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Laser speckle spots fires through dust and steam

02 Oct 2019

Denmark's DFM develops detection method for harsh environments.

The use of lasers in fire detection systems usually involves detecting the variation in a laser beam's amplitude caused by the fire or its effects, but factors such as dust or steam can cause enough noise interference on their own to affect the system's performance.

A project involving Denmark's national metrology institute (DFM) and the University of Cambridge has developed a new platform that could be more effective for fires in harsh and dusty environments. The work was reported in Applied Optics.

Instead of monitoring laser amplitude, it looks for changes in the speckle pattern produced when a laser passes through an environment, an approach which could also allow the sensor to detect the increase in temperature caused by a fire before that fire itself crosses the laser's path.

"Speckle pattern analysis is a completely new solution for detecting fire and heat changes," said Mikael Lassen from DFM. "It is not only fast and relatively low cost, but also works in large, harsh environments. Our new system makes it possible to detect fire in dusty areas prone to fires, where current systems show limited performance or can't operate."

According to the researchers, the heat flow caused by a fire makes the laser beam jitter in a way that is detectable when the laser light is reflected back to a detector at the laser source. Statistical analysis and machine learning are then used to analyze the noise pattern of this dynamic speckle created by the laser light.

This approach allows the presence of broadband white noise to indicate a fire, while noise sources confined to a narrow range of wavelengths can be ruled out as arising from an outside mechanical influence, such as vibration.

In the published paper, the team describe how this approach does not rely upon the amount of light or its wavelength for detecting a fire, but on how the refractive index randomly fluctuates due to heat convection. This means that light obstruction from ambient dust particles will not be a problem, as long as a small fraction of the light is still detected. Fires without visible flames should also still be identifiable.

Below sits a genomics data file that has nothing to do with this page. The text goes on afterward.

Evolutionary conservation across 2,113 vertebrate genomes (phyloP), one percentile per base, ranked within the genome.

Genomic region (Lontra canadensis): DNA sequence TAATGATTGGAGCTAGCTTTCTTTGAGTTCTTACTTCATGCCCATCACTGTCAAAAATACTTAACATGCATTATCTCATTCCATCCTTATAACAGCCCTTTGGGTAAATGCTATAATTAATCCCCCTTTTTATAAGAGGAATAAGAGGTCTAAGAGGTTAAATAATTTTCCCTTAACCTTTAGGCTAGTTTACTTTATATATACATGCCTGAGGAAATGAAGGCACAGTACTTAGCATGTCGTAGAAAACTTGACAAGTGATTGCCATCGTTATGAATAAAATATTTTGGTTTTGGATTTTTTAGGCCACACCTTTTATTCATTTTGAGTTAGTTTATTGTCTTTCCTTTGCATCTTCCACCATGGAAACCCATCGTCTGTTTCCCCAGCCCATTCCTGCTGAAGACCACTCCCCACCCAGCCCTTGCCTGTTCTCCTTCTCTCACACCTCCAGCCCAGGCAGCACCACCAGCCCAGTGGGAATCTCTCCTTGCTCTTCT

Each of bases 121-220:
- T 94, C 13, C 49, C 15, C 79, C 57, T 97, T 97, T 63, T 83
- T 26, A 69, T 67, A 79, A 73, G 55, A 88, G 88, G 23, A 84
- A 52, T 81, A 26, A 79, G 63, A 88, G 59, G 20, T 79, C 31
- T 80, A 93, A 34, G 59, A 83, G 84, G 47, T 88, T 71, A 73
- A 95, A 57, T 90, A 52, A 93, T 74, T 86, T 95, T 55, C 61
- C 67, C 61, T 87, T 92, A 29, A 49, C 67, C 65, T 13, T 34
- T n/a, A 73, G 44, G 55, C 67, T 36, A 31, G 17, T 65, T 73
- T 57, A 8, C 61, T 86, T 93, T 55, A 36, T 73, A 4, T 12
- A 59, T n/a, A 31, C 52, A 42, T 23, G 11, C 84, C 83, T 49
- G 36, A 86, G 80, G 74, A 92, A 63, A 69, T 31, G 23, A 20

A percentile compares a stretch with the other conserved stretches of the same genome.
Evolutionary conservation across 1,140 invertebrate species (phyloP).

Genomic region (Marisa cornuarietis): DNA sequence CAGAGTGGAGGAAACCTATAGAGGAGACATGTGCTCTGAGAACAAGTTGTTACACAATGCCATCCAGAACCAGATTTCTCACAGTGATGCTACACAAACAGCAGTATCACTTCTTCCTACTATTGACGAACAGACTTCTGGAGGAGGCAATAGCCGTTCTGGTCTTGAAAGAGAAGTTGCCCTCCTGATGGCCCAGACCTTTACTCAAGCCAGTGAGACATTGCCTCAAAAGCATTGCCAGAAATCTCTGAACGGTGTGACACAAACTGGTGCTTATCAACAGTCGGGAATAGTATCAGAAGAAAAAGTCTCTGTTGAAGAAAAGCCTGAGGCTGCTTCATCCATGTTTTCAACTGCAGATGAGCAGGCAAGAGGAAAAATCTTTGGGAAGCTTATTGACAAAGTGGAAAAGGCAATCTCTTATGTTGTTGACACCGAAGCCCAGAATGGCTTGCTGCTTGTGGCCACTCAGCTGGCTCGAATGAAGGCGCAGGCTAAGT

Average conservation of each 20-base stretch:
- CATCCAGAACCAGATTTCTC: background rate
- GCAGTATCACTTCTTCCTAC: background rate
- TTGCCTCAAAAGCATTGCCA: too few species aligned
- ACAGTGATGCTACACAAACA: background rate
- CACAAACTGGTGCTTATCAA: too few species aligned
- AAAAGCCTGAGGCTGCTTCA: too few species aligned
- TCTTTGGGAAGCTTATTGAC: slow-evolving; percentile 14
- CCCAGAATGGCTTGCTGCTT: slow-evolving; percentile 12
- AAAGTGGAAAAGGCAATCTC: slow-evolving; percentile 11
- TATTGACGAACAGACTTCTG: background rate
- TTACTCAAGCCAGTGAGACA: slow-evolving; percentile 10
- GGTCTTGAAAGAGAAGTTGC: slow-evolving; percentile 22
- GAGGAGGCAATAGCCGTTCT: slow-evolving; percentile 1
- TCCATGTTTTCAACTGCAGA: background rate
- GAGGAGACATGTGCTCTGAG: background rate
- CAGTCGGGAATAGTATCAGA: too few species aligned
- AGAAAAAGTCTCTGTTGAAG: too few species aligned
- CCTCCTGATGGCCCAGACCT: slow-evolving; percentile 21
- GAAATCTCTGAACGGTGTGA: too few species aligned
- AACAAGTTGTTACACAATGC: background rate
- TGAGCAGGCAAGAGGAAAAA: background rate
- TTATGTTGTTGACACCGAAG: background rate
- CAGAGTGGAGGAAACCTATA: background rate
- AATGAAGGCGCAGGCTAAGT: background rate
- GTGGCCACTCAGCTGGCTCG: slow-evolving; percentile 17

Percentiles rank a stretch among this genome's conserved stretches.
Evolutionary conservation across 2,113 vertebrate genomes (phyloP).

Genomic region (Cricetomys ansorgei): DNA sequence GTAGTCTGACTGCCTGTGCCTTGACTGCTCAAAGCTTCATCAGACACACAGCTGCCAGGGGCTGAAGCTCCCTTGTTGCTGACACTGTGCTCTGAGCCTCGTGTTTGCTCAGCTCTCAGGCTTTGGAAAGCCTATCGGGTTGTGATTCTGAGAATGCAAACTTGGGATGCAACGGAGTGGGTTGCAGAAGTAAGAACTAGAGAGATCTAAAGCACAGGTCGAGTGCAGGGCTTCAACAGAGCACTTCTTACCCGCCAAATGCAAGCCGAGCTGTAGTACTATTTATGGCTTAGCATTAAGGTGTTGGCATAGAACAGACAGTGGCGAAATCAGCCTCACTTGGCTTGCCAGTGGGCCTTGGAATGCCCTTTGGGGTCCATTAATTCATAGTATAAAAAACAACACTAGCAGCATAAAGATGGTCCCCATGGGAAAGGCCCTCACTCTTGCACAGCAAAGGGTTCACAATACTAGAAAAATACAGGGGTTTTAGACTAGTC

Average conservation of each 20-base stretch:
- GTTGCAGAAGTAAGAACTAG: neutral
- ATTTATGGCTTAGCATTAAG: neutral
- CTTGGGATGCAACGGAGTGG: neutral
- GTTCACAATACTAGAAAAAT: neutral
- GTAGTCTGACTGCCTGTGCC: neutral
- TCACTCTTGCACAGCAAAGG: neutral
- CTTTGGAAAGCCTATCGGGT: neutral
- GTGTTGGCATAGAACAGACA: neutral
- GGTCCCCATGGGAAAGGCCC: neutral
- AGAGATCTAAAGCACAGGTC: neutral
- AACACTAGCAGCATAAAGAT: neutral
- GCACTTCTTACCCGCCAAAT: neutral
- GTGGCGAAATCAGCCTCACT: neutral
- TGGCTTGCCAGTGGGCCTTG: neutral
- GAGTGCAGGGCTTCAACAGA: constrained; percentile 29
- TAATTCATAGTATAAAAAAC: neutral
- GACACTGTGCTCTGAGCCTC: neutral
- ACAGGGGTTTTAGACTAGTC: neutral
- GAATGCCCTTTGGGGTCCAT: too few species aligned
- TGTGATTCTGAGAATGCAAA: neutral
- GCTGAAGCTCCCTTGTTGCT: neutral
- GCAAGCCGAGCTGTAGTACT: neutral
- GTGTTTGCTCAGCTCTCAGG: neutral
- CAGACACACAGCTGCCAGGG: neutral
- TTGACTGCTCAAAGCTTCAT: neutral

Detecting distant fires

"The standalone laser system consists of an open source Linux-based system, a cheap 650 nanometer laser diode, and a positive-intrinsic-negative photo-detector," said the project team in its paper. "Laser light propagates through the monitored area and reflects off a retroreflector generating a speckle pattern. Every 3 seconds, time traces and frequency noise spectra are measured, and eight descriptors are deduced to identify a potential fire."

To validate the new fire detection system, the researchers tested a remotely operated proof-of-concept prototype at the Energnist I/S waste plant in Kolding, Denmark. Due to the extremely harsh, noisy and dusty environment, the plant normally has three to four false alarms per month.

"The system detected fires with an accuracy of 91 percent, which is a very good result taking into account the harsh environment," said Lassen. "Because it doesn’t rely on the absolute intensity of the light beam, it is robust to general attenuation due to dust and smoke."

Next steps for the project will involve converting its prototype into a finalized product, a task requiring completion of a housing structure, optimization of electronics and algorithms, and the design of a user interface. The researchers also plan to upgrade the optical detector and the laser, both to increase sensitivity and expand the sensing range. The goal is for the system to be able to detect fire 500 to 600 meters distant, and eventually over 1 kilometer away.

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